The Staunton Grocery is a great destination and downtown Staunton is cute.

                There is a neat lavender farm in Warrenton.

                My in laws have said downtown Culpepper is really cute, I haven't been. I know the place we sometimes get country ham and virginia hams is located in that area. http://www.calhounhams.com/

                Nelson County also has Blue Mountain Brewery and a couple other breweries.

                Irvington, VA has a great seafood festival in the fall and a neat farmer's market in the summer and the Tides Inn or Hope and Glory Inn there are fun. There is also Trick Dog right there, which is a good restaurant.

                I post more about this sort of thing on DonRockwell and on my blog: www.katelintaylor.com if you are interested.

                1. L'Auberge Chez Francois, an Alsatian restaurant in Great Falls. I've been there a few times and have really enjoyed it.


                  2 Replies
                  1. re: souschef

                    There's a new bistro attached to this that I've wanted to try. It's caused an uproar because the son did it, though the father/original owner was against it.

                    1. re: chowser

                      The first time I went in there I was travelling on business and when I made the reservation I asked about the dress code. I was told that a tie was an option, but not required. We were at a corporate meeting, so we had good clothes, but as a tie was optional we dressed casually (not like bums!). Imagine my surprise when we walked in to find the women in basic black and the men in tuxes!

                      It was a lot more casual the next time I was there (no tuxes or basic black), but then the first time was a Friday night (opera, theatre after?).

                      It's definitely worth the trek.

                  2. My favorite is Patowmack Farms in Lovettsville outside of Leesburg. The restaurant is a glass conservatory overlooking the trees/mountain (or large hill, depending on how you view it). They source from their own farm for vegetables and eggs and from local sources for most of menu.

                    For the other end of the spectrum, there's Windy City Red Hots--Chicago style hot dogs, either in Ashburn where there's a food truck in the parking lot of a nursery, or the store in Leesburg. Not much room to sit in, though seats open up quickly, but there's a little park nearby you can walk to.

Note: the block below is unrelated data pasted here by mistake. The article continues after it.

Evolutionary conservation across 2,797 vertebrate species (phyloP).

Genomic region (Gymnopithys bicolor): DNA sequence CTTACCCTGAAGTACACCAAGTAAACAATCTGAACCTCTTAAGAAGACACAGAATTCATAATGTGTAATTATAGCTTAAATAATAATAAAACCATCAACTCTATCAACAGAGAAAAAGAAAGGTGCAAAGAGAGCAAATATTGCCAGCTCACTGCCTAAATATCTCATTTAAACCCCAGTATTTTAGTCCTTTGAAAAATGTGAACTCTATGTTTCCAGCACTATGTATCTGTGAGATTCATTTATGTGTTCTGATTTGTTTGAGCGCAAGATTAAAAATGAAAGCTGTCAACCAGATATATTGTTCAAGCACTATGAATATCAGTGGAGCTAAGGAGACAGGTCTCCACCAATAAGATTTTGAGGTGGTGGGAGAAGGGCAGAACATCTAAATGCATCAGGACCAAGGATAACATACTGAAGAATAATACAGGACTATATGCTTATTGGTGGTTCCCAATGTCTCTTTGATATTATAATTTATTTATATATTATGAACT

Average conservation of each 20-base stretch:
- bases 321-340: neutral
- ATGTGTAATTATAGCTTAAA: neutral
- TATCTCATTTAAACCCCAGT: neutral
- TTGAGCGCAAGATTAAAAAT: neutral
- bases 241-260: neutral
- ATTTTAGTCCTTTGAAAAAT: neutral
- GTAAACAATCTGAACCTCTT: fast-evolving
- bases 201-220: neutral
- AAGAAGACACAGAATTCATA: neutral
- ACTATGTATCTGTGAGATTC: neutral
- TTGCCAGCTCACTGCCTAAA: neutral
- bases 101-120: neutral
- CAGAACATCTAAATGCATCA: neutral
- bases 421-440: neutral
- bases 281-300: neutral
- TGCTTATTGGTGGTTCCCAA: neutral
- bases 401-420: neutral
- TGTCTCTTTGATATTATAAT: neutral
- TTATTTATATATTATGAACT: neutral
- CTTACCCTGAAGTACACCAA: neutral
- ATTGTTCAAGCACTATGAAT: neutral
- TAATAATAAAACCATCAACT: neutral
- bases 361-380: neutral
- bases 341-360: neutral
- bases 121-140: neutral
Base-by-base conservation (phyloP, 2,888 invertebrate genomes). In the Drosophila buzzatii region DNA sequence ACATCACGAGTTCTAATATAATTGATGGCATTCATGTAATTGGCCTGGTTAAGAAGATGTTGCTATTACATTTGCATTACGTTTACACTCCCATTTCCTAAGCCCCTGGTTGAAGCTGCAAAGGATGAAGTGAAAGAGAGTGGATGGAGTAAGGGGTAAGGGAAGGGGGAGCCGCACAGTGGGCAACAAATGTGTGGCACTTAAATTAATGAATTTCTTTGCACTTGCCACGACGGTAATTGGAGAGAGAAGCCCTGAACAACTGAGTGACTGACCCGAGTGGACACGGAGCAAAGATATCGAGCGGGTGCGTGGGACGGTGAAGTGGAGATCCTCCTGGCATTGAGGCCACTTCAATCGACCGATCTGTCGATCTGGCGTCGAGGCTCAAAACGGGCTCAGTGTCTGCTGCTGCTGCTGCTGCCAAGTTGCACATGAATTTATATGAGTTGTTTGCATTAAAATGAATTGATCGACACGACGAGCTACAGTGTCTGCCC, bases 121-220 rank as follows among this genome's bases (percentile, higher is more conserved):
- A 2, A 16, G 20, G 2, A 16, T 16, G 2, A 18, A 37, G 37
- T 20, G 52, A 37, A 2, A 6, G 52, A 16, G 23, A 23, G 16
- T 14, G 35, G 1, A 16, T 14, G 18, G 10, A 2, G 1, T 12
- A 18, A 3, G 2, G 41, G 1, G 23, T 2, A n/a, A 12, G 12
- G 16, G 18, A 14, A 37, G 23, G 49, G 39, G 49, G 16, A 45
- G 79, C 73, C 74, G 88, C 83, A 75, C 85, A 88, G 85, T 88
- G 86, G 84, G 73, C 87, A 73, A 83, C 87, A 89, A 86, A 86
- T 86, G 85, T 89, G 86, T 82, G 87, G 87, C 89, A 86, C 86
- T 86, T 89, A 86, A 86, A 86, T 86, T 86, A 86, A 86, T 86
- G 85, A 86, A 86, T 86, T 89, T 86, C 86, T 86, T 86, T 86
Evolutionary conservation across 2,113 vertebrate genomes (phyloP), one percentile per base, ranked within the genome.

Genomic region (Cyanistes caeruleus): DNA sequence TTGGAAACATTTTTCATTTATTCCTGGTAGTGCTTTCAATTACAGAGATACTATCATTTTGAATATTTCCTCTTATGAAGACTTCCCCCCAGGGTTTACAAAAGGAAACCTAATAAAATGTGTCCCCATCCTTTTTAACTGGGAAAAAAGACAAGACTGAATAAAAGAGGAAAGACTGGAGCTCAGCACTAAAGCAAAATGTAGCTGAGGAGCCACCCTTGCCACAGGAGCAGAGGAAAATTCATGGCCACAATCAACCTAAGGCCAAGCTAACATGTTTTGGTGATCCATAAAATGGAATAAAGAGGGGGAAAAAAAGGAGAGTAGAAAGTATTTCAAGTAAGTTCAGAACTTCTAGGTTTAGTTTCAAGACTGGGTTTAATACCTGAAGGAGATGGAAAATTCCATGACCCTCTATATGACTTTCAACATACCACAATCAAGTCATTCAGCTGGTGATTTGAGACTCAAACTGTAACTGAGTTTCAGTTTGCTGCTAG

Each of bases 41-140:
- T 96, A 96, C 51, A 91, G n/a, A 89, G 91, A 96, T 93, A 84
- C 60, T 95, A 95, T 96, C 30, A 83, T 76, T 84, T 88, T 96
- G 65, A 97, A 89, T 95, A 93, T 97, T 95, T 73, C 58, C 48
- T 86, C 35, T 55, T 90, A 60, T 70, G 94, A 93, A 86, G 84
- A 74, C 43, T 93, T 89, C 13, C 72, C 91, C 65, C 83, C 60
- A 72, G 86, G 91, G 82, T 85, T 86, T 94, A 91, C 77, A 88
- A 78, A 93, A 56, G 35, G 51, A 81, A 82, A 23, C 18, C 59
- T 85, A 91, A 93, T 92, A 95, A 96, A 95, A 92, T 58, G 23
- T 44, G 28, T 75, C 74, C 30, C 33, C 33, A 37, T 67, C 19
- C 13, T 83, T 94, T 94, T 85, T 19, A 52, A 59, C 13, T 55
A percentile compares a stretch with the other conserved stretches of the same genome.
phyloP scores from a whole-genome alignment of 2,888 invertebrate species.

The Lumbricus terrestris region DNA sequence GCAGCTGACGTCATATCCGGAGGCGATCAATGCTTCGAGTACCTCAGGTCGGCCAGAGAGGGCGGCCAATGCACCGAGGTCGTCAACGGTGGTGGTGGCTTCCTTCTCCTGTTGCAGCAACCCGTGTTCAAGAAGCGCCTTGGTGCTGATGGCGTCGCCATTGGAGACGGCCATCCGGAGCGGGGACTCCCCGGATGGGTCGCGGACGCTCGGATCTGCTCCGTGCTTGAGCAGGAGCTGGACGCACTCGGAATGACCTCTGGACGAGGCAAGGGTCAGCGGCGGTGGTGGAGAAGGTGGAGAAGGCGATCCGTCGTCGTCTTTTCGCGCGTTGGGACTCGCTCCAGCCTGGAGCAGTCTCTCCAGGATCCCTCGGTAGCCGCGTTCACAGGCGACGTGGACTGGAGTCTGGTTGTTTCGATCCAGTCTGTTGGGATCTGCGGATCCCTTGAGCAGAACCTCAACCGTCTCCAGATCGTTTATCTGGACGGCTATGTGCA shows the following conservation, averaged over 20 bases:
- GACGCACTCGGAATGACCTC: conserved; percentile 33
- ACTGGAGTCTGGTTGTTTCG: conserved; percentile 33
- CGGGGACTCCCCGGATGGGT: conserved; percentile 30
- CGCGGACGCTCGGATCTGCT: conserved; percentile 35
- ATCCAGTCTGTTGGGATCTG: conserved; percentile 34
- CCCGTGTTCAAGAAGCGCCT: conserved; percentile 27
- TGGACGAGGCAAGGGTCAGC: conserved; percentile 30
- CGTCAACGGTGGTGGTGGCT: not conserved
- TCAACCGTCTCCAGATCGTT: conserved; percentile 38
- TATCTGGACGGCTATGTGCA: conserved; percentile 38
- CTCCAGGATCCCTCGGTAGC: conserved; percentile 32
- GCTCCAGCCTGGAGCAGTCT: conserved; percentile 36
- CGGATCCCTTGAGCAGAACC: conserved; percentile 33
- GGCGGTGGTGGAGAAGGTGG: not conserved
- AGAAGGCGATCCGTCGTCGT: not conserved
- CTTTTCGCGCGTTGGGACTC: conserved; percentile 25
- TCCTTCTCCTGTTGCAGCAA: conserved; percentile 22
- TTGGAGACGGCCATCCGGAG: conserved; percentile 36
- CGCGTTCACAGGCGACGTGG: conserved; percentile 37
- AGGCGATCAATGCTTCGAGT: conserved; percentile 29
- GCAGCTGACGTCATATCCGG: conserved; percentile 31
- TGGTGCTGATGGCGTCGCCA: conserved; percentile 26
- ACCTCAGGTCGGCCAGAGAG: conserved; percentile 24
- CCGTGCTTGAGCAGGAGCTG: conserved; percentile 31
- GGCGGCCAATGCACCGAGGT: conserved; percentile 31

There's the new Mu-thru which makes ice cream with ingredients from their own cows a mile away.


                    1 Reply
                    1. re: chowser

                      Patowmack Farms is very nice. The food I'd say is very good, but the view elevates the experience another notch.

                      Windy City Red Hots -- the food truck original -- is one of those mirage-like places (another example, a soul food restaurant in Waterville Me that closed up just before I got to try it this summer). Not sure how they came to choose the Bluemont Nursery parking lot as their home, but it's right off Route 7 and is a great find. I'm far from an expert on Chicago-style junk food, but the hot dogs and the Italian beef sandwiches are always very good.

                    2. Christina's Cafe in Strasburg is a nice little eatery that sources locally and has an excellent beer selection.


                      1. Thornton River Grille in Sperryville is very good. Also in Sperryville is Cafe Indigo, which we got to try just before the original chef left. Tom Sietsema's two-star review was accurate. Not sure how it is now, but worth looking into. Other chefs should be able to do a good job with the simple recipes using local foods.

                        1. Foti's in Culpepper. I strongly recommend it.